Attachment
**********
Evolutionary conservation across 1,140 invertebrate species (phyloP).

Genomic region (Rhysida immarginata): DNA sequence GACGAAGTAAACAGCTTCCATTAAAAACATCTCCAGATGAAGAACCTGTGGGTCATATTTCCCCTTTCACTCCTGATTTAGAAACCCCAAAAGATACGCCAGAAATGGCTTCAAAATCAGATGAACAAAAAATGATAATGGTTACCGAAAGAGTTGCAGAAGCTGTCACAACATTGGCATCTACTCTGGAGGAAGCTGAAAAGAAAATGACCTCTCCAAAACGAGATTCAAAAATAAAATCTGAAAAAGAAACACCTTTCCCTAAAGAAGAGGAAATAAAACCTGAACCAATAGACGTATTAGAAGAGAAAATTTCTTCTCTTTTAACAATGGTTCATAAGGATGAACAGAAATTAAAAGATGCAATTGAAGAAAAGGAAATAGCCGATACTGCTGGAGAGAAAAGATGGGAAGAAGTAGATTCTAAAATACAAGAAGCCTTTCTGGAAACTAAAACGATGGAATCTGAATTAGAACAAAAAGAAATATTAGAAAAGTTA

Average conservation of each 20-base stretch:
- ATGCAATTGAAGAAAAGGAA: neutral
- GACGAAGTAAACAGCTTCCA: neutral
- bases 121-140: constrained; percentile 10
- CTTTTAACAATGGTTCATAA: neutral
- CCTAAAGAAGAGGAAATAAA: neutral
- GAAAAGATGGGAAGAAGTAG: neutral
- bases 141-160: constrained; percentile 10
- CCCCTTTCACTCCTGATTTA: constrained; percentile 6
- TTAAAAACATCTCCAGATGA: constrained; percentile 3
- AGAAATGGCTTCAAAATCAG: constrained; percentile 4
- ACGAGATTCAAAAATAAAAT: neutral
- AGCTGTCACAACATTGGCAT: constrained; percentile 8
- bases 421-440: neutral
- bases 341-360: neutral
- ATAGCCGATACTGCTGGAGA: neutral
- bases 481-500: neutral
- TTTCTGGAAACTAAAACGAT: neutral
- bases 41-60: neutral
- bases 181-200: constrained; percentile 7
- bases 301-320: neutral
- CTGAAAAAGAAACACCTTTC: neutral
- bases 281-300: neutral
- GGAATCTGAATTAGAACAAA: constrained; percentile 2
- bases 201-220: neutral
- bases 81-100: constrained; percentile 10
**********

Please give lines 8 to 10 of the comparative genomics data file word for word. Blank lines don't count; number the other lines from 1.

- CCTAAAGAAGAGGAAATAAA: neutral
- GAAAAGATGGGAAGAAGTAG: neutral
- bases 141-160: constrained; percentile 10